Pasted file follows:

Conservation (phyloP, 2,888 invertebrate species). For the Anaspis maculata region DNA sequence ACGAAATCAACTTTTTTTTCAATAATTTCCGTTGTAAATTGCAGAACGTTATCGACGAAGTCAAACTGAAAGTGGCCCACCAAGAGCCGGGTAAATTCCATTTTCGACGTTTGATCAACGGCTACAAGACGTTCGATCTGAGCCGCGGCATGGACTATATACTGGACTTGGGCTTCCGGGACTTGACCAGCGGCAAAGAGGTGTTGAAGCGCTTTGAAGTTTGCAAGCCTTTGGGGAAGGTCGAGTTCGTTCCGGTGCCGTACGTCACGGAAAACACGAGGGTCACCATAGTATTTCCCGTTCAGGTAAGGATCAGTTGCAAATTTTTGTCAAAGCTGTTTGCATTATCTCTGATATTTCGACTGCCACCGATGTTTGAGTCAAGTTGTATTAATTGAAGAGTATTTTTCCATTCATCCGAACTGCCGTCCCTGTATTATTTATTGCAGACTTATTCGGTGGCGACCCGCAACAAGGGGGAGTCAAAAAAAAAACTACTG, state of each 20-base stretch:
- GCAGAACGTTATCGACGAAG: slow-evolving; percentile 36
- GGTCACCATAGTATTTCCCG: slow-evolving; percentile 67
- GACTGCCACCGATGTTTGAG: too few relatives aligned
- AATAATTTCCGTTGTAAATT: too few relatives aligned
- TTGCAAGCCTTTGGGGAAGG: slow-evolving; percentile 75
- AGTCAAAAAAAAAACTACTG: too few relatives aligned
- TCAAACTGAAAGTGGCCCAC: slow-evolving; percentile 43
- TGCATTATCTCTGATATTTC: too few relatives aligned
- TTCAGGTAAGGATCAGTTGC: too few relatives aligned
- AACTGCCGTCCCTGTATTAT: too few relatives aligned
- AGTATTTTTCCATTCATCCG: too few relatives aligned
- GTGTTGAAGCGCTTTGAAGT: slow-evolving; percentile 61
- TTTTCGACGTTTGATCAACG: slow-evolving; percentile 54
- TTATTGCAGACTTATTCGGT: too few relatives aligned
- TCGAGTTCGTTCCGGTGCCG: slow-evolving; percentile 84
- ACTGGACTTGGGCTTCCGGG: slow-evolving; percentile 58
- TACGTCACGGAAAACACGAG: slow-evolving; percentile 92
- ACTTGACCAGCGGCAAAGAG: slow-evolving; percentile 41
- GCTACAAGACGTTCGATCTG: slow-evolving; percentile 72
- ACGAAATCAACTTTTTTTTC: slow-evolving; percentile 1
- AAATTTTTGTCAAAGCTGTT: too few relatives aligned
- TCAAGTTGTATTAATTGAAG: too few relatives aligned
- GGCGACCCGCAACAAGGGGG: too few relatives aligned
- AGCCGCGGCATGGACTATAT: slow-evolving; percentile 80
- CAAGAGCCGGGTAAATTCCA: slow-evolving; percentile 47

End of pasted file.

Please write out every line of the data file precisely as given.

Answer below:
Conservation (phyloP, 2,888 invertebrate species). For the Anaspis maculata region DNA sequence ACGAAATCAACTTTTTTTTCAATAATTTCCGTTGTAAATTGCAGAACGTTATCGACGAAGTCAAACTGAAAGTGGCCCACCAAGAGCCGGGTAAATTCCATTTTCGACGTTTGATCAACGGCTACAAGACGTTCGATCTGAGCCGCGGCATGGACTATATACTGGACTTGGGCTTCCGGGACTTGACCAGCGGCAAAGAGGTGTTGAAGCGCTTTGAAGTTTGCAAGCCTTTGGGGAAGGTCGAGTTCGTTCCGGTGCCGTACGTCACGGAAAACACGAGGGTCACCATAGTATTTCCCGTTCAGGTAAGGATCAGTTGCAAATTTTTGTCAAAGCTGTTTGCATTATCTCTGATATTTCGACTGCCACCGATGTTTGAGTCAAGTTGTATTAATTGAAGAGTATTTTTCCATTCATCCGAACTGCCGTCCCTGTATTATTTATTGCAGACTTATTCGGTGGCGACCCGCAACAAGGGGGAGTCAAAAAAAAAACTACTG, state of each 20-base stretch:
- GCAGAACGTTATCGACGAAG: slow-evolving; percentile 36
- GGTCACCATAGTATTTCCCG: slow-evolving; percentile 67
- GACTGCCACCGATGTTTGAG: too few relatives aligned
- AATAATTTCCGTTGTAAATT: too few relatives aligned
- TTGCAAGCCTTTGGGGAAGG: slow-evolving; percentile 75
- AGTCAAAAAAAAAACTACTG: too few relatives aligned
- TCAAACTGAAAGTGGCCCAC: slow-evolving; percentile 43
- TGCATTATCTCTGATATTTC: too few relatives aligned
- TTCAGGTAAGGATCAGTTGC: too few relatives aligned
- AACTGCCGTCCCTGTATTAT: too few relatives aligned
- AGTATTTTTCCATTCATCCG: too few relatives aligned
- GTGTTGAAGCGCTTTGAAGT: slow-evolving; percentile 61
- TTTTCGACGTTTGATCAACG: slow-evolving; percentile 54
- TTATTGCAGACTTATTCGGT: too few relatives aligned
- TCGAGTTCGTTCCGGTGCCG: slow-evolving; percentile 84
- ACTGGACTTGGGCTTCCGGG: slow-evolving; percentile 58
- TACGTCACGGAAAACACGAG: slow-evolving; percentile 92
- ACTTGACCAGCGGCAAAGAG: slow-evolving; percentile 41
- GCTACAAGACGTTCGATCTG: slow-evolving; percentile 72
- ACGAAATCAACTTTTTTTTC: slow-evolving; percentile 1
- AAATTTTTGTCAAAGCTGTT: too few relatives aligned
- TCAAGTTGTATTAATTGAAG: too few relatives aligned
- GGCGACCCGCAACAAGGGGG: too few relatives aligned
- AGCCGCGGCATGGACTATAT: slow-evolving; percentile 80
- CAAGAGCCGGGTAAATTCCA: slow-evolving; percentile 47